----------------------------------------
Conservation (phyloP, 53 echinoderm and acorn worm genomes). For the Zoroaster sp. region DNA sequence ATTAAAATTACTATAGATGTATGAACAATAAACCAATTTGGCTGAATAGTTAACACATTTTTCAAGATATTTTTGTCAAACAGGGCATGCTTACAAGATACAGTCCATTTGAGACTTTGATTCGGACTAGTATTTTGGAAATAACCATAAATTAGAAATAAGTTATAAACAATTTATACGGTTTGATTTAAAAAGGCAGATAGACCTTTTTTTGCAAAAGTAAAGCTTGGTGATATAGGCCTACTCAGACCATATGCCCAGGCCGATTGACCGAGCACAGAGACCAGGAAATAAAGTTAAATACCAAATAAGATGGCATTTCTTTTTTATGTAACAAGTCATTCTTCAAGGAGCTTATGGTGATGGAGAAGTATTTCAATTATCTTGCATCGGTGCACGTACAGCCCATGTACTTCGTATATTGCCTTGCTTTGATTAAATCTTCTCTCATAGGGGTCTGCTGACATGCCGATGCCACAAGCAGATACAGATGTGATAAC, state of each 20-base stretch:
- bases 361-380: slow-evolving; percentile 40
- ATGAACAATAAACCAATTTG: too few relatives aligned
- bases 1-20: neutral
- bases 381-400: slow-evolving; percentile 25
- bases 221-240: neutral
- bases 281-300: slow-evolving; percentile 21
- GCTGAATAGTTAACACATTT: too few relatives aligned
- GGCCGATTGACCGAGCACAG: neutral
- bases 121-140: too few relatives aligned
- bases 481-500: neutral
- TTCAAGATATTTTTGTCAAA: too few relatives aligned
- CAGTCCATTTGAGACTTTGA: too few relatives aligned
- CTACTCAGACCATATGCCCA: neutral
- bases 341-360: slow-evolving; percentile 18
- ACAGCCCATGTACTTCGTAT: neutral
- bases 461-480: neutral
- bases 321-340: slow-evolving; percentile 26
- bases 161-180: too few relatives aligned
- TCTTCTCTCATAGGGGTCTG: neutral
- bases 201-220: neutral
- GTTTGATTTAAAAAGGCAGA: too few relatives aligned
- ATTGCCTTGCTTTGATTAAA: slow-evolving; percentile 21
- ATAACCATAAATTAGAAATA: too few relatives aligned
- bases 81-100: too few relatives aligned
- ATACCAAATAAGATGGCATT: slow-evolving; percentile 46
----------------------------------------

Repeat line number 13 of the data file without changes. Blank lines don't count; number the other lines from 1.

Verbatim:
- CAGTCCATTTGAGACTTTGA: too few relatives aligned